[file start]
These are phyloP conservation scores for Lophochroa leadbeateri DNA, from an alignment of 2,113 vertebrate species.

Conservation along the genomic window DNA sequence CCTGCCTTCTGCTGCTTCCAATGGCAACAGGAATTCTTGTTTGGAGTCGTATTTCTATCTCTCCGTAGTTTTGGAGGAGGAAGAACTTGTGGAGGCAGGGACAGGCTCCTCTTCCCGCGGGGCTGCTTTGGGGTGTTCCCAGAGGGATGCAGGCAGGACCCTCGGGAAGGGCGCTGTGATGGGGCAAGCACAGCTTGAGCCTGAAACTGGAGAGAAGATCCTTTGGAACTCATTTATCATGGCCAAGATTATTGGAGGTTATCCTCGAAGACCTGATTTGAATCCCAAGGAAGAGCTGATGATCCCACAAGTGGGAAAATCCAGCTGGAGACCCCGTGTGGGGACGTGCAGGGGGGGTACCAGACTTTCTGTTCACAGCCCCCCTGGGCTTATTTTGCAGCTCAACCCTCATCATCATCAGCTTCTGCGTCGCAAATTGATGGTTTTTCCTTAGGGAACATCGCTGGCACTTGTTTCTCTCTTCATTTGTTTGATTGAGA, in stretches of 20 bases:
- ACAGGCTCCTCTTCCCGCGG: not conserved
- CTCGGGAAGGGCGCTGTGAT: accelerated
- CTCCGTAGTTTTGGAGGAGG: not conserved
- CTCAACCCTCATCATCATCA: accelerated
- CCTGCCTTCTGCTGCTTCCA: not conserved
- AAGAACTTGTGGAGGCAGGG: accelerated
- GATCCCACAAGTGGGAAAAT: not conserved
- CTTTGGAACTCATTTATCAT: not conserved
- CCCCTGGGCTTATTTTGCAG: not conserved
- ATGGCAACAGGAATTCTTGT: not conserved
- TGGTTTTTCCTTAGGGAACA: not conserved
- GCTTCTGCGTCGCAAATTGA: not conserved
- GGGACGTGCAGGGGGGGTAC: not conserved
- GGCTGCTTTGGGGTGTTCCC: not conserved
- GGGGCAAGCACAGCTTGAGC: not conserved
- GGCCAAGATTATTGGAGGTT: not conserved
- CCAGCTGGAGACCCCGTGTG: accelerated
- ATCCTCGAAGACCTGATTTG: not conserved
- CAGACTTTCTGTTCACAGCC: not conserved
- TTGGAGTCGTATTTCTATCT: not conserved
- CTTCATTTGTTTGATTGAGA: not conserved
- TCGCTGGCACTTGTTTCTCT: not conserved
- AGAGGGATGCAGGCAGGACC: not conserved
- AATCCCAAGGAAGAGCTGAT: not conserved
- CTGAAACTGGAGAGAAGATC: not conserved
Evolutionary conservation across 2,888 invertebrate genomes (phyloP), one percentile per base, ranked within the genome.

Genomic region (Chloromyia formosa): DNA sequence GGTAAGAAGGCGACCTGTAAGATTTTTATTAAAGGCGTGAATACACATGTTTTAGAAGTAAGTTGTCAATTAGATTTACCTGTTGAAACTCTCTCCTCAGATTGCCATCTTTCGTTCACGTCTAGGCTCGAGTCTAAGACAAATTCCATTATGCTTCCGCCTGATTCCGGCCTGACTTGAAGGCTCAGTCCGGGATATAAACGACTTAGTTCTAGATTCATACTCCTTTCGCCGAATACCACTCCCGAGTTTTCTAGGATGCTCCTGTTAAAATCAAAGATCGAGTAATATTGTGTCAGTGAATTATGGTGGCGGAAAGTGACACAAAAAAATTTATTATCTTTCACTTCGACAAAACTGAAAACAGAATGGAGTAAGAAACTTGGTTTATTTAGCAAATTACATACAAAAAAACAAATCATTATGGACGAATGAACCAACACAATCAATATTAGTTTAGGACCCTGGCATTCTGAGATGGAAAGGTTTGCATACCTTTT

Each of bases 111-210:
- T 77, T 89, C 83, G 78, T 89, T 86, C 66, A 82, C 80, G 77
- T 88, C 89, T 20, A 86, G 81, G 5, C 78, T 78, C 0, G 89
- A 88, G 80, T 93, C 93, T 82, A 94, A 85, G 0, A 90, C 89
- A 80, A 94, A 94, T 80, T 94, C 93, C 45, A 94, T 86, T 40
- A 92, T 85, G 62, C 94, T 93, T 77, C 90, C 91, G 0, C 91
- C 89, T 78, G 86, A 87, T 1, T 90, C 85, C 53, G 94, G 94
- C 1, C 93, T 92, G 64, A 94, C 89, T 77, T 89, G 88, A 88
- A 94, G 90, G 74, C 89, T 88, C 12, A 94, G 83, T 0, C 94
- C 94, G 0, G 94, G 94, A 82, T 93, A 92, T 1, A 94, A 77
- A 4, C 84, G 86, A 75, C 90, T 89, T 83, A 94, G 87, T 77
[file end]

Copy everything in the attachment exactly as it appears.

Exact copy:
These are phyloP conservation scores for Lophochroa leadbeateri DNA, from an alignment of 2,113 vertebrate species.

Conservation along the genomic window DNA sequence CCTGCCTTCTGCTGCTTCCAATGGCAACAGGAATTCTTGTTTGGAGTCGTATTTCTATCTCTCCGTAGTTTTGGAGGAGGAAGAACTTGTGGAGGCAGGGACAGGCTCCTCTTCCCGCGGGGCTGCTTTGGGGTGTTCCCAGAGGGATGCAGGCAGGACCCTCGGGAAGGGCGCTGTGATGGGGCAAGCACAGCTTGAGCCTGAAACTGGAGAGAAGATCCTTTGGAACTCATTTATCATGGCCAAGATTATTGGAGGTTATCCTCGAAGACCTGATTTGAATCCCAAGGAAGAGCTGATGATCCCACAAGTGGGAAAATCCAGCTGGAGACCCCGTGTGGGGACGTGCAGGGGGGGTACCAGACTTTCTGTTCACAGCCCCCCTGGGCTTATTTTGCAGCTCAACCCTCATCATCATCAGCTTCTGCGTCGCAAATTGATGGTTTTTCCTTAGGGAACATCGCTGGCACTTGTTTCTCTCTTCATTTGTTTGATTGAGA, in stretches of 20 bases:
- ACAGGCTCCTCTTCCCGCGG: not conserved
- CTCGGGAAGGGCGCTGTGAT: accelerated
- CTCCGTAGTTTTGGAGGAGG: not conserved
- CTCAACCCTCATCATCATCA: accelerated
- CCTGCCTTCTGCTGCTTCCA: not conserved
- AAGAACTTGTGGAGGCAGGG: accelerated
- GATCCCACAAGTGGGAAAAT: not conserved
- CTTTGGAACTCATTTATCAT: not conserved
- CCCCTGGGCTTATTTTGCAG: not conserved
- ATGGCAACAGGAATTCTTGT: not conserved
- TGGTTTTTCCTTAGGGAACA: not conserved
- GCTTCTGCGTCGCAAATTGA: not conserved
- GGGACGTGCAGGGGGGGTAC: not conserved
- GGCTGCTTTGGGGTGTTCCC: not conserved
- GGGGCAAGCACAGCTTGAGC: not conserved
- GGCCAAGATTATTGGAGGTT: not conserved
- CCAGCTGGAGACCCCGTGTG: accelerated
- ATCCTCGAAGACCTGATTTG: not conserved
- CAGACTTTCTGTTCACAGCC: not conserved
- TTGGAGTCGTATTTCTATCT: not conserved
- CTTCATTTGTTTGATTGAGA: not conserved
- TCGCTGGCACTTGTTTCTCT: not conserved
- AGAGGGATGCAGGCAGGACC: not conserved
- AATCCCAAGGAAGAGCTGAT: not conserved
- CTGAAACTGGAGAGAAGATC: not conserved
Evolutionary conservation across 2,888 invertebrate genomes (phyloP), one percentile per base, ranked within the genome.

Genomic region (Chloromyia formosa): DNA sequence GGTAAGAAGGCGACCTGTAAGATTTTTATTAAAGGCGTGAATACACATGTTTTAGAAGTAAGTTGTCAATTAGATTTACCTGTTGAAACTCTCTCCTCAGATTGCCATCTTTCGTTCACGTCTAGGCTCGAGTCTAAGACAAATTCCATTATGCTTCCGCCTGATTCCGGCCTGACTTGAAGGCTCAGTCCGGGATATAAACGACTTAGTTCTAGATTCATACTCCTTTCGCCGAATACCACTCCCGAGTTTTCTAGGATGCTCCTGTTAAAATCAAAGATCGAGTAATATTGTGTCAGTGAATTATGGTGGCGGAAAGTGACACAAAAAAATTTATTATCTTTCACTTCGACAAAACTGAAAACAGAATGGAGTAAGAAACTTGGTTTATTTAGCAAATTACATACAAAAAAACAAATCATTATGGACGAATGAACCAACACAATCAATATTAGTTTAGGACCCTGGCATTCTGAGATGGAAAGGTTTGCATACCTTTT

Each of bases 111-210:
- T 77, T 89, C 83, G 78, T 89, T 86, C 66, A 82, C 80, G 77
- T 88, C 89, T 20, A 86, G 81, G 5, C 78, T 78, C 0, G 89
- A 88, G 80, T 93, C 93, T 82, A 94, A 85, G 0, A 90, C 89
- A 80, A 94, A 94, T 80, T 94, C 93, C 45, A 94, T 86, T 40
- A 92, T 85, G 62, C 94, T 93, T 77, C 90, C 91, G 0, C 91
- C 89, T 78, G 86, A 87, T 1, T 90, C 85, C 53, G 94, G 94
- C 1, C 93, T 92, G 64, A 94, C 89, T 77, T 89, G 88, A 88
- A 94, G 90, G 74, C 89, T 88, C 12, A 94, G 83, T 0, C 94
- C 94, G 0, G 94, G 94, A 82, T 93, A 92, T 1, A 94, A 77
- A 4, C 84, G 86, A 75, C 90, T 89, T 83, A 94, G 87, T 77